Many doctors and gun control supporters have tried to position gun violence as a public health crisis since the massacre in Newtown last year. Part of this is due to a controversial ban on CDC research into guns, which President Obama just lifted. But it goes deeper. The language of public health equates guns with car crashes and second hand smoke, and it seems like a less threatening way to approach the issue, with advocates acknowledging the challenges and trying to make their solution acceptable to as wide a base as possible.
Like this from an essay in the Journal of the American Medical Association:
Gun violence arises from sociocultural, educational, behavioral, and product safety issues that transcend gun ownership alone. Addressing this crisis will require a comprehensive, multidimensional strategy. Toward that end, much can be learned from prior public health successes in changing the prevalence, social norms, and cultures of harmful behaviors. These major achievements -- in the realms of tobacco, unintentional poisoning, and motor vehicle safety -- provide a set of evidence-based, successful tactics for immediate application to gun violence.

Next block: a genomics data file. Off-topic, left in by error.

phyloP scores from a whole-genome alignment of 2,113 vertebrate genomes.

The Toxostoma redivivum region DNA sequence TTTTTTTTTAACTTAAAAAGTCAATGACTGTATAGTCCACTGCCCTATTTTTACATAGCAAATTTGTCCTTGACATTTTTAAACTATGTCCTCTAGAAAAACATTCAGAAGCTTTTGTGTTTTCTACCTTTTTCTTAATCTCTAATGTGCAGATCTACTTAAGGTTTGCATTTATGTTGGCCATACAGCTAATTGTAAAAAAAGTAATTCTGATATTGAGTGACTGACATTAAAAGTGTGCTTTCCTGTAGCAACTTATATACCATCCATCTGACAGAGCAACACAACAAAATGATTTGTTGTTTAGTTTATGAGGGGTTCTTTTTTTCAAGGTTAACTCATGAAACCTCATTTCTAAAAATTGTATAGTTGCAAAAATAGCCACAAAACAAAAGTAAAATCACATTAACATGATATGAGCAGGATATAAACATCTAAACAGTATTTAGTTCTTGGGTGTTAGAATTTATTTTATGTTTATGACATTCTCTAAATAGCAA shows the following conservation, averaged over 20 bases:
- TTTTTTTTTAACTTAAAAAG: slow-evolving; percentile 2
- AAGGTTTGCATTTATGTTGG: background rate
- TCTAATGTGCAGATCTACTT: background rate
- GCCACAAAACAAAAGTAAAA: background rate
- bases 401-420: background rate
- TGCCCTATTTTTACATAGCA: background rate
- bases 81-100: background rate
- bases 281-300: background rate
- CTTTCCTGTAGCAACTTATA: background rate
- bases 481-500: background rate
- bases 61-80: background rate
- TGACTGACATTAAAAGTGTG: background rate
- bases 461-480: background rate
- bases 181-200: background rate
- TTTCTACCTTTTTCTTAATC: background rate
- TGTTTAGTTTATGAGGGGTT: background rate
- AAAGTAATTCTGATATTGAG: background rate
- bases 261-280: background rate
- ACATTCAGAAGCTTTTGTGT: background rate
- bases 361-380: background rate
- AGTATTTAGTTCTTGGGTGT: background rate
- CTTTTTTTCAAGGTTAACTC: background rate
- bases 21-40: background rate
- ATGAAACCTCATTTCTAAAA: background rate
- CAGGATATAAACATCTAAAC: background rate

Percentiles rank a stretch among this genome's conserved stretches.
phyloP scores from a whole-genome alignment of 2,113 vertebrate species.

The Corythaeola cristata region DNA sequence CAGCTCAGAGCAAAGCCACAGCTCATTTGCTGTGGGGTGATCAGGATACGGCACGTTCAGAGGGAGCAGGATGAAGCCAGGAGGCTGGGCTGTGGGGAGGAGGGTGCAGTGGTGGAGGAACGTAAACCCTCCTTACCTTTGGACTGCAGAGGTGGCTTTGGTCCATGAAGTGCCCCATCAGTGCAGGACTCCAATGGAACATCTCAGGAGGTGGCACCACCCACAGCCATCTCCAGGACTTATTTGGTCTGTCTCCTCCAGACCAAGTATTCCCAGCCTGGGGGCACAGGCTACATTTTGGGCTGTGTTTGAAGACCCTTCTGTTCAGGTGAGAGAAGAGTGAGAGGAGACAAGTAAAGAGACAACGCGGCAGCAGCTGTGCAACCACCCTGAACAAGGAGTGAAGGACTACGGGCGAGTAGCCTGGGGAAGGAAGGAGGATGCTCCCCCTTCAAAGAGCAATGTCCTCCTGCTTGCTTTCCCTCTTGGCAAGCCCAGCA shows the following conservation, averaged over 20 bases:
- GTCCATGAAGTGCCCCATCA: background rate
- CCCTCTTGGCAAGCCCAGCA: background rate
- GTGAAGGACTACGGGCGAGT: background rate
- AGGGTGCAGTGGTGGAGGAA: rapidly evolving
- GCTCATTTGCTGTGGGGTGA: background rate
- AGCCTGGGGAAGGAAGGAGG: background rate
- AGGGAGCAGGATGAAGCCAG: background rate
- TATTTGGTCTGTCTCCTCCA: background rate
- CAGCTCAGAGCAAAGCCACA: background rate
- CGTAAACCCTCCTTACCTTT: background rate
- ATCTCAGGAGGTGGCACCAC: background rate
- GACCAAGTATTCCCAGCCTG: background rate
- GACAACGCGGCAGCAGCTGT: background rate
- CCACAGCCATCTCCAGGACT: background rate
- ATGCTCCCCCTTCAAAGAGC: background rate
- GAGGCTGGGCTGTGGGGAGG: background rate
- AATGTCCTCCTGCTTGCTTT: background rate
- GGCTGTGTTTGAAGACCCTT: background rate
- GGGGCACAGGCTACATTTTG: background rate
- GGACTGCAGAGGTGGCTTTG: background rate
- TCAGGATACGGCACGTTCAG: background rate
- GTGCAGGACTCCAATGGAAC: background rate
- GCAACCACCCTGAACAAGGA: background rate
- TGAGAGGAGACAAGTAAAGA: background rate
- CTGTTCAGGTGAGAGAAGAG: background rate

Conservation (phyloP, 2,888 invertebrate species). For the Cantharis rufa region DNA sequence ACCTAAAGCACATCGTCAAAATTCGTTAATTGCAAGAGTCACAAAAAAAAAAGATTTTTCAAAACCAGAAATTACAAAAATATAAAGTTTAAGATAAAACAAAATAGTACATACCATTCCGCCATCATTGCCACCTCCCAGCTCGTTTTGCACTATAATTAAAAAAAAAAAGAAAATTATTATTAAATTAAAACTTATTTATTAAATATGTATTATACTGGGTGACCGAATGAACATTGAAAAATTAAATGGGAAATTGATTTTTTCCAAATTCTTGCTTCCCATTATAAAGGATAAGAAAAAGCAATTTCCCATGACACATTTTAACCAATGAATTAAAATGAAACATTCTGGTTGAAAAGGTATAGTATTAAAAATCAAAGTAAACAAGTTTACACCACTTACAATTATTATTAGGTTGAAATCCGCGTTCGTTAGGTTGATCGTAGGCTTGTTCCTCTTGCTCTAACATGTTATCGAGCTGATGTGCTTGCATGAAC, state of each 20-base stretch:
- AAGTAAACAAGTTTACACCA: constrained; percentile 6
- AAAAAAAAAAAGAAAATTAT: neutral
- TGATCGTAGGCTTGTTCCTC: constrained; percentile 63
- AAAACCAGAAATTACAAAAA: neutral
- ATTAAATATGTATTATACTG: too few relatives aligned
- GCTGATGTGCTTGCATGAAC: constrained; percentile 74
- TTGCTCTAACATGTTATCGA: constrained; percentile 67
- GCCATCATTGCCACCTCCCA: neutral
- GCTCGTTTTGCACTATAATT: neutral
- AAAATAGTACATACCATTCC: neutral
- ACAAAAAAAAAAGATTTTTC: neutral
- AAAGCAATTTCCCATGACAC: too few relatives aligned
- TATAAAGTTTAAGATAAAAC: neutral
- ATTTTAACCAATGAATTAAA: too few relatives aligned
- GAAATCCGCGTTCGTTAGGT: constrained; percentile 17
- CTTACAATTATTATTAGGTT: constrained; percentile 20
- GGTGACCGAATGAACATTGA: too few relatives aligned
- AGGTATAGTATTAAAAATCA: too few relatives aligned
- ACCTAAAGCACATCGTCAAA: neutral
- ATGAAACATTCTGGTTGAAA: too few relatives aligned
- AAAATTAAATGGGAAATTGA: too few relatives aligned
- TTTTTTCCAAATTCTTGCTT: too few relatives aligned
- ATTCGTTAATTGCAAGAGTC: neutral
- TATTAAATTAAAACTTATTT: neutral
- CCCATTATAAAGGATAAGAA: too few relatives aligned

On first read, it sounds great. Yet I would argue that, with guns, this still not does get at the deeper causes of the disease -- like inequality or a lack of social capital -- and treats only the symptoms -- gun safety, background checks, social attitudes towards gun ownership.
A campaign against gun violence along the lines of campaigns against drunk driving would, of course, be helpful. It might knock down shootings by a couple of percentage points, which, in a country the size of the U.S., would save thousands of lives. But treating symptoms -- even deep-seated and complex ones -- only takes us so far, and it also carries larger systemic risks. This has created an expensive and often ineffective health care system that focuses not on larger health issues but on the immediate disease at hand. It leads to overprescribed antibiotics, a massive increase in depression despite new treatments and a diabetes pandemic.